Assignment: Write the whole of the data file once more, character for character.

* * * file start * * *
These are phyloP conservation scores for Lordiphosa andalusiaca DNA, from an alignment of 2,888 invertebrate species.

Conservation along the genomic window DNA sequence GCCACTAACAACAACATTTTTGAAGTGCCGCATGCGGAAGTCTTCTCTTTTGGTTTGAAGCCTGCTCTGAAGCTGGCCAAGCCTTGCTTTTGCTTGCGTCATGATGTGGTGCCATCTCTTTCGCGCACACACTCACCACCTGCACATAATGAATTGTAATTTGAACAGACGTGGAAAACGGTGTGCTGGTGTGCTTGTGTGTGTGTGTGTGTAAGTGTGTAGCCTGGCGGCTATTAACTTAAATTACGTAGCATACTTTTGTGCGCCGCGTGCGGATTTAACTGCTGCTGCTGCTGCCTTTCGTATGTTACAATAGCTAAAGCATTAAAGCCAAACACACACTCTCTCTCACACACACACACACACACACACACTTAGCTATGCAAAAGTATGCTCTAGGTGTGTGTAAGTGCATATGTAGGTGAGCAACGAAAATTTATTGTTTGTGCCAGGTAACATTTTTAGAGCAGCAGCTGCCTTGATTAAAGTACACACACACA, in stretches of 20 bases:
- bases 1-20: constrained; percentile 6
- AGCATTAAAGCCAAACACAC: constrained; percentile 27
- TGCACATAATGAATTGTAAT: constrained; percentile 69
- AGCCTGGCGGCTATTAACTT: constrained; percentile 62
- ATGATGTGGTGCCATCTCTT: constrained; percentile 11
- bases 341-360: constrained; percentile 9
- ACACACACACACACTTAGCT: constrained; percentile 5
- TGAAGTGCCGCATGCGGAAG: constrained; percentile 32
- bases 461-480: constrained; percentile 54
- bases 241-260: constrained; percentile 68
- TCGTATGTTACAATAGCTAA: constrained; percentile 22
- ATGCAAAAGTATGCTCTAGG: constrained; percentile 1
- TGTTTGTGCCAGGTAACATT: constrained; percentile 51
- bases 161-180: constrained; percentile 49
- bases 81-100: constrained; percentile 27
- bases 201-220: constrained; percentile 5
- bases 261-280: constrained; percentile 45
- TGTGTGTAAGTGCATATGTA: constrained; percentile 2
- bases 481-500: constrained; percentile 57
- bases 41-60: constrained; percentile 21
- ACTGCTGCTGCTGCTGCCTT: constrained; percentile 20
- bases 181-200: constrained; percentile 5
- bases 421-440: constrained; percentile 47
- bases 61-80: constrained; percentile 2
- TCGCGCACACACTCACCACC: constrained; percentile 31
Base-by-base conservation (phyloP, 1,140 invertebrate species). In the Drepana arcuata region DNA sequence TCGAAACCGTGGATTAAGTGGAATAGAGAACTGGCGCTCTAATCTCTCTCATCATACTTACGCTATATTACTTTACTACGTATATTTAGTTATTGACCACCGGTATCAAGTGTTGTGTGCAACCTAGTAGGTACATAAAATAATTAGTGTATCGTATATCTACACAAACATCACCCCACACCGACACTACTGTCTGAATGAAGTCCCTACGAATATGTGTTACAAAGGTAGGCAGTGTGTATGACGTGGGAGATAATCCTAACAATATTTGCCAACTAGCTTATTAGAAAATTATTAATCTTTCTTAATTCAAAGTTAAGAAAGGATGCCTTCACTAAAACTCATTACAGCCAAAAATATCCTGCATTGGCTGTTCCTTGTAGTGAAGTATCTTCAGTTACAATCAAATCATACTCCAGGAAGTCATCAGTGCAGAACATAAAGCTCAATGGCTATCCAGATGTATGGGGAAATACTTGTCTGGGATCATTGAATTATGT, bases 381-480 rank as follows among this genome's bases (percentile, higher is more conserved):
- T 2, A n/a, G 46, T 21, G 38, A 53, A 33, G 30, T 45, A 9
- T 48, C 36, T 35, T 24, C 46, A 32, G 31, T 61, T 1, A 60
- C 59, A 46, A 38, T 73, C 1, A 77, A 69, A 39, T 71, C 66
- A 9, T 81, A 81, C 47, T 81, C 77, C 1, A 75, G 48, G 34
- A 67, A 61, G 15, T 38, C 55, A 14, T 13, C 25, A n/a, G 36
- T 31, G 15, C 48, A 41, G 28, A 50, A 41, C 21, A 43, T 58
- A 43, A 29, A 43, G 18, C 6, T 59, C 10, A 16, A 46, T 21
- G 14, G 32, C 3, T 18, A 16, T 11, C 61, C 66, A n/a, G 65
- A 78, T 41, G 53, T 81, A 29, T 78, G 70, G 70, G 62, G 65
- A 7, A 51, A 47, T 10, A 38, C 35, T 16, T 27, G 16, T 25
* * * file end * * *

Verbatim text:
These are phyloP conservation scores for Lordiphosa andalusiaca DNA, from an alignment of 2,888 invertebrate species.

Conservation along the genomic window DNA sequence GCCACTAACAACAACATTTTTGAAGTGCCGCATGCGGAAGTCTTCTCTTTTGGTTTGAAGCCTGCTCTGAAGCTGGCCAAGCCTTGCTTTTGCTTGCGTCATGATGTGGTGCCATCTCTTTCGCGCACACACTCACCACCTGCACATAATGAATTGTAATTTGAACAGACGTGGAAAACGGTGTGCTGGTGTGCTTGTGTGTGTGTGTGTGTAAGTGTGTAGCCTGGCGGCTATTAACTTAAATTACGTAGCATACTTTTGTGCGCCGCGTGCGGATTTAACTGCTGCTGCTGCTGCCTTTCGTATGTTACAATAGCTAAAGCATTAAAGCCAAACACACACTCTCTCTCACACACACACACACACACACACACTTAGCTATGCAAAAGTATGCTCTAGGTGTGTGTAAGTGCATATGTAGGTGAGCAACGAAAATTTATTGTTTGTGCCAGGTAACATTTTTAGAGCAGCAGCTGCCTTGATTAAAGTACACACACACA, in stretches of 20 bases:
- bases 1-20: constrained; percentile 6
- AGCATTAAAGCCAAACACAC: constrained; percentile 27
- TGCACATAATGAATTGTAAT: constrained; percentile 69
- AGCCTGGCGGCTATTAACTT: constrained; percentile 62
- ATGATGTGGTGCCATCTCTT: constrained; percentile 11
- bases 341-360: constrained; percentile 9
- ACACACACACACACTTAGCT: constrained; percentile 5
- TGAAGTGCCGCATGCGGAAG: constrained; percentile 32
- bases 461-480: constrained; percentile 54
- bases 241-260: constrained; percentile 68
- TCGTATGTTACAATAGCTAA: constrained; percentile 22
- ATGCAAAAGTATGCTCTAGG: constrained; percentile 1
- TGTTTGTGCCAGGTAACATT: constrained; percentile 51
- bases 161-180: constrained; percentile 49
- bases 81-100: constrained; percentile 27
- bases 201-220: constrained; percentile 5
- bases 261-280: constrained; percentile 45
- TGTGTGTAAGTGCATATGTA: constrained; percentile 2
- bases 481-500: constrained; percentile 57
- bases 41-60: constrained; percentile 21
- ACTGCTGCTGCTGCTGCCTT: constrained; percentile 20
- bases 181-200: constrained; percentile 5
- bases 421-440: constrained; percentile 47
- bases 61-80: constrained; percentile 2
- TCGCGCACACACTCACCACC: constrained; percentile 31
Base-by-base conservation (phyloP, 1,140 invertebrate species). In the Drepana arcuata region DNA sequence TCGAAACCGTGGATTAAGTGGAATAGAGAACTGGCGCTCTAATCTCTCTCATCATACTTACGCTATATTACTTTACTACGTATATTTAGTTATTGACCACCGGTATCAAGTGTTGTGTGCAACCTAGTAGGTACATAAAATAATTAGTGTATCGTATATCTACACAAACATCACCCCACACCGACACTACTGTCTGAATGAAGTCCCTACGAATATGTGTTACAAAGGTAGGCAGTGTGTATGACGTGGGAGATAATCCTAACAATATTTGCCAACTAGCTTATTAGAAAATTATTAATCTTTCTTAATTCAAAGTTAAGAAAGGATGCCTTCACTAAAACTCATTACAGCCAAAAATATCCTGCATTGGCTGTTCCTTGTAGTGAAGTATCTTCAGTTACAATCAAATCATACTCCAGGAAGTCATCAGTGCAGAACATAAAGCTCAATGGCTATCCAGATGTATGGGGAAATACTTGTCTGGGATCATTGAATTATGT, bases 381-480 rank as follows among this genome's bases (percentile, higher is more conserved):
- T 2, A n/a, G 46, T 21, G 38, A 53, A 33, G 30, T 45, A 9
- T 48, C 36, T 35, T 24, C 46, A 32, G 31, T 61, T 1, A 60
- C 59, A 46, A 38, T 73, C 1, A 77, A 69, A 39, T 71, C 66
- A 9, T 81, A 81, C 47, T 81, C 77, C 1, A 75, G 48, G 34
- A 67, A 61, G 15, T 38, C 55, A 14, T 13, C 25, A n/a, G 36
- T 31, G 15, C 48, A 41, G 28, A 50, A 41, C 21, A 43, T 58
- A 43, A 29, A 43, G 18, C 6, T 59, C 10, A 16, A 46, T 21
- G 14, G 32, C 3, T 18, A 16, T 11, C 61, C 66, A n/a, G 65
- A 78, T 41, G 53, T 81, A 29, T 78, G 70, G 70, G 62, G 65
- A 7, A 51, A 47, T 10, A 38, C 35, T 16, T 27, G 16, T 25